Bathtime, Under The Frog

Our child has decided that she doesn’t like bathtime any more. For a while, she would get upset at one bath in every three, and then she she seemed to grow reconciled to being bathed, and only howled at the end, after she had been soaped and rinsed, as if the worst thing in the world was a dry towel. But for the last week or so, the whole concept of a bath has turned her into a squirming ball of abject rage, constantly trying to climb out of the bath before we can start to sluice her.

And you’re not allowed to turn a hose on a child under a year old. I’ve checked.

I’m not sure what has provoked this change. Is it a standard developmental milestone, or is she extra specially awkward? We don’t want her to associate water with being in a rage, because that won’t exactly help with swimming, but it’s hard to see how to make bathtime a happy occurrence for her. We’ve tried letting her sit by the side of the bath and play with the water, but this also doesn’t seem to be something she enjoys.

What she does enjoy is crawling inside the shower cubicle in the morning, when she’s clean and not coated with an inch-thick layer of food. Either she’s being wilfully contrary, or there’s something about the mop hanging up in there that she really likes.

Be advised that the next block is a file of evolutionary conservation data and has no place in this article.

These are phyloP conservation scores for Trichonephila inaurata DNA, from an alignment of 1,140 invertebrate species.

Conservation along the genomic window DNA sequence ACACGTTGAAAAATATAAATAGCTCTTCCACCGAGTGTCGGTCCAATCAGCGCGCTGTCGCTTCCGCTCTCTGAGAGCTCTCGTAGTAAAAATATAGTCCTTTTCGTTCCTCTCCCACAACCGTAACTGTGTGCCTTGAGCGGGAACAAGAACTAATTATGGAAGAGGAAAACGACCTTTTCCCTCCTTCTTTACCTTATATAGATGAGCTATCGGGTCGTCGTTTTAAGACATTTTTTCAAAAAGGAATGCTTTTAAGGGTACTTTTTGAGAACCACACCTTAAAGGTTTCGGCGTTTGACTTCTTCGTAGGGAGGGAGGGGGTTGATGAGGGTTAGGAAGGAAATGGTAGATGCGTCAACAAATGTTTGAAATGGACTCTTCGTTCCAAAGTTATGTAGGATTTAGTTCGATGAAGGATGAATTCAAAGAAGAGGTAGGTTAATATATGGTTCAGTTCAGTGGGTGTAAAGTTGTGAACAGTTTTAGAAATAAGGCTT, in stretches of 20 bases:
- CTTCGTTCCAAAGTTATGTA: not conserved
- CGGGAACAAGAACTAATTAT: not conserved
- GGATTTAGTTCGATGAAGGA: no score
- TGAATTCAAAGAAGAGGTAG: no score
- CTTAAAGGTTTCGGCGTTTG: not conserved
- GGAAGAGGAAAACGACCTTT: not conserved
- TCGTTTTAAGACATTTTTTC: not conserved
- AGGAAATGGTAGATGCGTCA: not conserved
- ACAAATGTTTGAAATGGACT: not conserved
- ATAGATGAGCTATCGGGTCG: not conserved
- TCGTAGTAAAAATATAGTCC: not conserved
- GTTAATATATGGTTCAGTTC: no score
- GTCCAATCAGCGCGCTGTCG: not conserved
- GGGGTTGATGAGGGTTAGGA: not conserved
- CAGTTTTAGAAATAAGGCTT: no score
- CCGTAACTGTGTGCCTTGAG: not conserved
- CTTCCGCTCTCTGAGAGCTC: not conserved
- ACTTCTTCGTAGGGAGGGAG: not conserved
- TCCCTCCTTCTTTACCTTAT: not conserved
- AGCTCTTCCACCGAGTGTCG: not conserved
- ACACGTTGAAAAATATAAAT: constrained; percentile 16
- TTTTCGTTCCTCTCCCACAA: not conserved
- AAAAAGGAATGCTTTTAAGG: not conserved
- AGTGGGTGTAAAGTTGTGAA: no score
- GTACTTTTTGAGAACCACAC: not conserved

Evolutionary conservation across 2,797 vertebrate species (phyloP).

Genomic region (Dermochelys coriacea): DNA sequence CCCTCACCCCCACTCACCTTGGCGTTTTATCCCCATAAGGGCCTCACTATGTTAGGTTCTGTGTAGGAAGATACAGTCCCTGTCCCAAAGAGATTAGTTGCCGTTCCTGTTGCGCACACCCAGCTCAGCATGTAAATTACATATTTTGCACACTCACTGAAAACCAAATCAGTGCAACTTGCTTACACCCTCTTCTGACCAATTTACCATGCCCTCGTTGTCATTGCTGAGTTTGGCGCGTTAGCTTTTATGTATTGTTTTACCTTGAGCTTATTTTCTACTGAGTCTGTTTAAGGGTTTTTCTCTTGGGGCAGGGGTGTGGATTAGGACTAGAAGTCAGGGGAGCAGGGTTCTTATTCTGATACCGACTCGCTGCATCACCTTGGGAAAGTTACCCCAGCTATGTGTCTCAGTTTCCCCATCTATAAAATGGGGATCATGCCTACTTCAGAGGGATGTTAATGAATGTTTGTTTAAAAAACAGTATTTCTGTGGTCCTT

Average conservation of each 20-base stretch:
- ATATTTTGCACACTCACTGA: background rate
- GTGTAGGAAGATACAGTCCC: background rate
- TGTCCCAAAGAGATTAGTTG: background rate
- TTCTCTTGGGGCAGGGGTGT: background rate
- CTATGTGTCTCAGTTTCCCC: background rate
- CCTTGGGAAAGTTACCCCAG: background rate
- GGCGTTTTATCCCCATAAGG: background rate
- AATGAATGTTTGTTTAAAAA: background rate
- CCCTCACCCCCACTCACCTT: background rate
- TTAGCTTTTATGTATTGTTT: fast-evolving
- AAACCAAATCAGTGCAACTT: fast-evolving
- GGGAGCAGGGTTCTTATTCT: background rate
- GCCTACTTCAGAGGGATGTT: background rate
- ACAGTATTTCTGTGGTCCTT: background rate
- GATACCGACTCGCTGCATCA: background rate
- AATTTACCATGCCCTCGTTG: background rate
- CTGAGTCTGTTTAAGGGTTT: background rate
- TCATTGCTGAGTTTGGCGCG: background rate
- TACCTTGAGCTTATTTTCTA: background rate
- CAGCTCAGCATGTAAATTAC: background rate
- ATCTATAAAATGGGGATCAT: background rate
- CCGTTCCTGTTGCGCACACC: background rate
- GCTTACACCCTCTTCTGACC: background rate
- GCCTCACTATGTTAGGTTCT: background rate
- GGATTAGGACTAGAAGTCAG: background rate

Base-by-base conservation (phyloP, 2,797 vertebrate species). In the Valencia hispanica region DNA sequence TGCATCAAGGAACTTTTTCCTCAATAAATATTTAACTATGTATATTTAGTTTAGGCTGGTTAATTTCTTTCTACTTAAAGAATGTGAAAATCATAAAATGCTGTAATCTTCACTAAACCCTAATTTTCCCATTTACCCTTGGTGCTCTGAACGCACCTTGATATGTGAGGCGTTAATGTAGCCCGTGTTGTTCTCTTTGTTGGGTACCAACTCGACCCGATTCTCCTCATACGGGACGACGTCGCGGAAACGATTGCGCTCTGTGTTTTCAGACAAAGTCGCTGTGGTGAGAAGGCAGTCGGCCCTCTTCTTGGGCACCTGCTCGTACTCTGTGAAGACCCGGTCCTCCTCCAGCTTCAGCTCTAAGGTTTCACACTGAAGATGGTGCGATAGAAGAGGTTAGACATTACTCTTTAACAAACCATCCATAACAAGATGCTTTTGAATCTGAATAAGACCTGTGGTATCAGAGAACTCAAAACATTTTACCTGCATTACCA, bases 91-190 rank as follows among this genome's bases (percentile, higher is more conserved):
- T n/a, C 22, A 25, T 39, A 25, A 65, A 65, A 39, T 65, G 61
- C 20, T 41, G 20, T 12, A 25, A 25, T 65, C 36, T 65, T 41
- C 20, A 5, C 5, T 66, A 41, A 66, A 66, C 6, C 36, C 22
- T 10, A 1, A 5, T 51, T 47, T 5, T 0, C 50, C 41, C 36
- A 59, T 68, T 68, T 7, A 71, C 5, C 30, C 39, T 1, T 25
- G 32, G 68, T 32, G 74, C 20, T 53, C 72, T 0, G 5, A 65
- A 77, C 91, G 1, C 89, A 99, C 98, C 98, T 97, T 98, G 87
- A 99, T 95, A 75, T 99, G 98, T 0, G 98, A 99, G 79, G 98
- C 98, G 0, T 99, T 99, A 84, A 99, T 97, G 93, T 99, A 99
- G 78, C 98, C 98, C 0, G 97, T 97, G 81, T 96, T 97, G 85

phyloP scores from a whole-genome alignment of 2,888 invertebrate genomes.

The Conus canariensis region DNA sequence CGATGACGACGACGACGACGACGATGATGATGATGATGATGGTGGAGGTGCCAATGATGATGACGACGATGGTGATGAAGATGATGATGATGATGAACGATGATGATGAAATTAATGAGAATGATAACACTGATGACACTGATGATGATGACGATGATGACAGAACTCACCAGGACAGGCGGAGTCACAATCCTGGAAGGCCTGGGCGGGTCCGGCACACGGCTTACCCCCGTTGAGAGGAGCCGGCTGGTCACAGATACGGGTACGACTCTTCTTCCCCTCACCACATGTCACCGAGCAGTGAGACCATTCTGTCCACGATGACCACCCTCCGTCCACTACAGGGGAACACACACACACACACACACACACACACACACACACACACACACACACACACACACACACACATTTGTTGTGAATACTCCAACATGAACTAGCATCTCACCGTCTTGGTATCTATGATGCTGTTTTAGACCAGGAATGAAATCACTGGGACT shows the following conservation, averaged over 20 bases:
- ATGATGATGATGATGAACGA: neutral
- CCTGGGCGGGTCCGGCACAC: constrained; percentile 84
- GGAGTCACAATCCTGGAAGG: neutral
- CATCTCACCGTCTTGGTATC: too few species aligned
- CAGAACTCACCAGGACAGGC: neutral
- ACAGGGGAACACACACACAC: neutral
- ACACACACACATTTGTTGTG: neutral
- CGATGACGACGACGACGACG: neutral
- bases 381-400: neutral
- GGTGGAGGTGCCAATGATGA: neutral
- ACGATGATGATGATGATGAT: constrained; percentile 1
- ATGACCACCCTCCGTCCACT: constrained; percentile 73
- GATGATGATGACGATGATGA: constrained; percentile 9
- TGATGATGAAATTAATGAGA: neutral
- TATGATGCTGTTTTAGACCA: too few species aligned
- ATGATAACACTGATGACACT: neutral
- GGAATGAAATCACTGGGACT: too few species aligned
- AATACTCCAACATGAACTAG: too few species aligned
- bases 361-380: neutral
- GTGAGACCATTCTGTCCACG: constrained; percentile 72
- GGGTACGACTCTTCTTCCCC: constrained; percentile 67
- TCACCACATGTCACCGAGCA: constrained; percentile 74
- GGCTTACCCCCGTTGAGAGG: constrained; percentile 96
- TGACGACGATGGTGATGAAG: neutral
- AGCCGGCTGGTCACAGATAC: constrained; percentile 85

Still, the caterwauling from La Serpiente Negra never lasts too long, and then she’s put to bed. At the moment, half a chapter of Tibor Fischer’s Under The Frog and she’s asleep. I don’t know what it is about Booker-nominated first novels about living under Communism in Hungary do for her, but it must be something she likes.

Under The Frog is funny, but horrific in parts, and just as when I reread The Great Gatsby, I keep noticing different things that I’m amazed I didn’t see before. This time round, it’s the paedophile sports coach (that staple of the Eastern bloc athletic system, apparently) that stands out as inappropriate bedtime reading for a ten month old. Last time I read it, it was the horribly sad ending that surprised me. After all, when I read it as a teenager, it was just a comic novel about a recently dismantled Communist country. Last time through, it was almost unbearably sad. This time, I just don’t know how it will turn out.

As for what’s next, it’s either going to be another Tim Powers book, Anubis Gates, or The Great Gatsby. A few years before she gets Spot The Dog.


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